The current issue sets forth some codifying ideas about Tonal Studies, first in the fascinating lead off essay by Pye, which scrutinizes tone in The Deer Hunter, Desperately Seeking Susan, Strangers on a Train, Distant Voices, Still Lives, and Some Came Running. It’s followed by Jacob Leigh’s excellent survey of three late Rohmer films, an essay that is especially good on Le Rayon vert. Finally, there is a fascinating study by Susan Smith of the unique use of the human voice in Hollywood cinema, with special emphasis on Father of the Bride, Mr. Smith Goes to Washington, and Random Harvest. The utility of this approach is made clear. You see how films work, and you see how meaning is embedded not just in the dialogue, but in the decor, camera movements, and even the voice, which is sometimes at odds with the ostensible meaning of a moment.
It’s a pity that the paper or the printing process itself resulted in frame enlargement illustrations that are small and hard to see, but the exactitude of the descriptive prose of the contributors compensates, since they specialize in close readings of films, often going frame by frame. The emphasis is always on the movie as art object. In his lavish treatment of Some Came Running, Pye doesn’t cite the James Jones novel whence it came, and one wonders if Minnelli’s and the screenwriters’ deviations from the book might also offer clues as to the tone the director was aiming to achieve. Pye does cite Minnelli himself, however, from his memoir, in defiance of that brand of criticism that ignores authorial intentionality. Pye’s overall reading of Some Came Running is nuanced, detailed, and sensitive to fluctuations in tone that viewers are in fact likely pick up, but on which daily reviewer types often heap ridicule.
There are other key texts in the Tonal Studies canon. One might want to start with John Gibbs’s Mise en scene, which also includes an excellent descriptive bibliography of other books and magazines that generally use this approach. Also crucial are William Rothman’s The “I” of the Camera, Susan Smith’s Hitchcock: Suspense, Humor, and Tone, and Deborah Thomas’s Beyond Genre. Pye and Gibbs earlier anthology, Style and Meaning: Studies in the Detailed Analyses of Film has an impressive array of essays by various scholars.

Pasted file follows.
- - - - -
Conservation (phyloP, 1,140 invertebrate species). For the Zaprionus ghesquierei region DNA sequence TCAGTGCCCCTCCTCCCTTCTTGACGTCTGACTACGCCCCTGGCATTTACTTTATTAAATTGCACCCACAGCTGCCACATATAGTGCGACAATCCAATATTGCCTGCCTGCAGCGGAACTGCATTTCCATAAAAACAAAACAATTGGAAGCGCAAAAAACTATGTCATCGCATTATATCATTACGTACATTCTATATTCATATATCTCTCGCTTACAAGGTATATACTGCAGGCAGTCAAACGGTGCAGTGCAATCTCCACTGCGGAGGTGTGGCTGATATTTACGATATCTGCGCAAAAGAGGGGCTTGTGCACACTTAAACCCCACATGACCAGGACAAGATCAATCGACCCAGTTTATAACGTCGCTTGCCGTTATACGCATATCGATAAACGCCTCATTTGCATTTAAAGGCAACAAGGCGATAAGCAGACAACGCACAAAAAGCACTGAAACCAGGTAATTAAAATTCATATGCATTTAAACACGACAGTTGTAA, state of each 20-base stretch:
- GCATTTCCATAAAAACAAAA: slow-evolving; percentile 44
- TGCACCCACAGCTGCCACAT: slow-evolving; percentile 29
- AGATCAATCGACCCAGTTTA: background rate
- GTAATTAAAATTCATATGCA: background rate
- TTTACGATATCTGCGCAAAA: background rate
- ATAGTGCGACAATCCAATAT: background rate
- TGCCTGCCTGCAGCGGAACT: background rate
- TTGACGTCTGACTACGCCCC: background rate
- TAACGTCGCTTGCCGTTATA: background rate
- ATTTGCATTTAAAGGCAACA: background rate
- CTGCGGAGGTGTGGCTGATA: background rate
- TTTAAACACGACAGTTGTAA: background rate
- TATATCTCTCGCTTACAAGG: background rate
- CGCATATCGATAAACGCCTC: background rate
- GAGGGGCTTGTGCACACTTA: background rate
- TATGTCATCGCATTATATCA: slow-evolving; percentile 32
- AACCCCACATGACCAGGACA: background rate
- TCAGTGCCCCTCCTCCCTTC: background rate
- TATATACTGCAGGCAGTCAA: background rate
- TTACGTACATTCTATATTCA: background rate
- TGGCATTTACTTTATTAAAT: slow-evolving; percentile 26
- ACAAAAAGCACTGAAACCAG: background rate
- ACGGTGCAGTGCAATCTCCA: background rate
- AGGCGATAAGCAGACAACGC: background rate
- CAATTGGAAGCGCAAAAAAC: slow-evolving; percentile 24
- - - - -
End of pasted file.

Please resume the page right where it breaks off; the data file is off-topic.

Aside from writing by Robin Wood, especially in his book on Hitchcock, and the other Movie writers, the key early text is Narration in Light: Studies in Cinematic Point of View, a book by philosophy professor George Wilson first published in 1986. Narration in Light contains some of the best analyses I’ve ever read of ** North by Northwest, The Searchers, and Rebel Without a Cause, among many other movies.
One of the things that intrigues me about Tonal Studies is its emphasis on directorial choices. This includes such things as where to put the camera, when to cut, and how to orchestrate the sound elements around a moment, among numerous other elements that make up a film. Different directors approaching the same material, in a remake say (Carpenter’s Halloween versus Rob Zombie’s, say), will choose different camera placements, make different edits, offer different sounds.
Yet there is a vast gulf between the tones of Hitchcock’s and Gus Van Sant’s versions of Psycho even though Van Sant replicated the original almost frame for frame, and used the same music cues. Yet Van Sant’s is odder, less realistic even though in color, campier, and in general more “gay” by making explicit the sexual identities of various characters.
Another comparison might be between Kubrick’s The Shining, which deviates greatly from the source novel, and the TV mini-series directed by Mick Garis, a “lesser” director but one more likely to be faithful to the source. Kubrick’s film twists the material into something strangely personal, as if he were re-imagining his real life as if it had gone in a wholly different direction, while also filling it with the types of scenes he is repeatedly drawn to, such as Jack and Lloyd in the bar, supplicant and officious servant. Kubrick’s hyper-realism, of setting and acting, makes the horror elements creepier, and he likes to play with audience expectation in a way that offends the horror geek. Meanwhile, Stephen King’s The Shining, is truer to the original, but is a rather typical TV movie sort of presentation, with lots of conversational padding, post-commercial scene-setting shots, and languorous pacing. If there is a tone, it is corporate. But SK’s Shining also makes Jack’s descent into madness clearer. Nicholson, as he prepares to dine on the scenery, seems crazy from the beginning. There is no moment where he ** decides to submit to the lure of the Overlook. SK’s delineates the process of succumbing to madness much more clearly.